Access

You are not currently logged in.

Access your personal account or get JSTOR access through your library or other institution:

login

Log in to your personal account or through your institution.

If You Use a Screen Reader

This content is available through Read Online (Free) program, which relies on page scans. Since scans are not currently available to screen readers, please contact JSTOR User Support for access. We'll provide a PDF copy for your screen reader.

The Effect of Gender Differences in Primary School Access, Type, and Quality on the Decision to Enroll in Rural Pakistan

Cynthia B. Lloyd, Cem Mete and Zeba A. Sathar
Economic Development and Cultural Change
Vol. 53, No. 3 (April 2005), pp. 685-710
DOI: 10.1086/427042
Stable URL: http://www.jstor.org/stable/10.1086/427042
Page Count: 26
  • Read Online (Free)
  • Download ($14.00)
  • Subscribe ($19.50)
  • Cite this Item
Since scans are not currently available to screen readers, please contact JSTOR User Support for access. We'll provide a PDF copy for your screen reader.
The Effect of Gender Differences in Primary School Access, Type, and Quality on the Decision to Enroll in Rural Pakistan
Preview not available

Abstract

Abstract The article explores the effect of primary school access, type (public vs. private), and quality on parents’ decision to enroll their children in rural Pakistan using a 1997 survey. The authors find that, for girls, living in a village with an all‐girls’ public school makes a significant difference in the likelihood of enrollment. The quality of the girls’ school is also a significant factor influencing parents’ decision to enroll their girls. Boys’ overall levels of enrollment are unaffected by access and quality; parents, however, are more likely to select private schooling for their boys and girls when a private school is locally available. In contrast to earlier findings for urban Pakistan, we do not find that a greater availability of private school alternatives would significantly increase overall primary school enrollment; instead, it would primarily affect the distribution of enrollment between the private and public sector.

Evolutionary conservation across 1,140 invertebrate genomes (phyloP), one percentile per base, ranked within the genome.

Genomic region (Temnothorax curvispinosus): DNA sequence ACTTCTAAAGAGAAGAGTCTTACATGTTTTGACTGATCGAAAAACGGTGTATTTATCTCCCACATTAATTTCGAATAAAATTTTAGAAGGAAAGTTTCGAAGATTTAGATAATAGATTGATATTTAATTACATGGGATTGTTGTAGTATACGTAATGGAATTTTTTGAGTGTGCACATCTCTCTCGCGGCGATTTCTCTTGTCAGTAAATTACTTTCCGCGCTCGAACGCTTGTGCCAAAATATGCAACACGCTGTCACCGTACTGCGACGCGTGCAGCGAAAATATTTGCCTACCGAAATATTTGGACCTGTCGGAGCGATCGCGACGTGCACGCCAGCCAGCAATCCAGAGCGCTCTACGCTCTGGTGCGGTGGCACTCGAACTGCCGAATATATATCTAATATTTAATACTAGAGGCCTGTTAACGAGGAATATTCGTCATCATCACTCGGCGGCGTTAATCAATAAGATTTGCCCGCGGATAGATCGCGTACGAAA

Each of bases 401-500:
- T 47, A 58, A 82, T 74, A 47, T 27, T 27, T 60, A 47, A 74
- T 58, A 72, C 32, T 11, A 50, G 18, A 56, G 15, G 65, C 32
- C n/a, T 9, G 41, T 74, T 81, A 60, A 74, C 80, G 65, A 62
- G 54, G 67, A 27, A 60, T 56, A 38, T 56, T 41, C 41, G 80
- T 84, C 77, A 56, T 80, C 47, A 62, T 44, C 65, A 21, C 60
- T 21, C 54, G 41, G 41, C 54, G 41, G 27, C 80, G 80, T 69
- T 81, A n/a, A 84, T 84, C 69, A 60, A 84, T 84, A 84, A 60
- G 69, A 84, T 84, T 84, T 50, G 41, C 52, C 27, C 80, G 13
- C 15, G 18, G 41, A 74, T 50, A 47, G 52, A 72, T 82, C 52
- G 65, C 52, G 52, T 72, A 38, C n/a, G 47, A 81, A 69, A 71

Page Thumbnails

  • Thumbnail: Page 
1
    1
  • Thumbnail: Page 
2
    2
  • Thumbnail: Page 
3
    3
  • Thumbnail: Page 
4
    4
  • Thumbnail: Page 
5
    5
  • Thumbnail: Page 
6
    6
  • Thumbnail: Page 
7
    7
  • Thumbnail: Page 
8
    8
  • Thumbnail: Page 
9
    9
  • Thumbnail: Page 
10
    10
  • Thumbnail: Page 
11
    11
  • Thumbnail: Page 
12
    12
  • Thumbnail: Page 
13
    13
  • Thumbnail: Page 
14
    14
  • Thumbnail: Page 
15
    15
  • Thumbnail: Page 
16
    16
  • Thumbnail: Page 
17
    17
  • Thumbnail: Page 
18
    18
  • Thumbnail: Page 
19
    19
  • Thumbnail: Page 
20
    20
  • Thumbnail: Page 
21
    21
  • Thumbnail: Page 
22
    22
  • Thumbnail: Page 
23
    23
  • Thumbnail: Page 
24
    24
  • Thumbnail: Page 
25
    25
  • Thumbnail: Page 
26
    26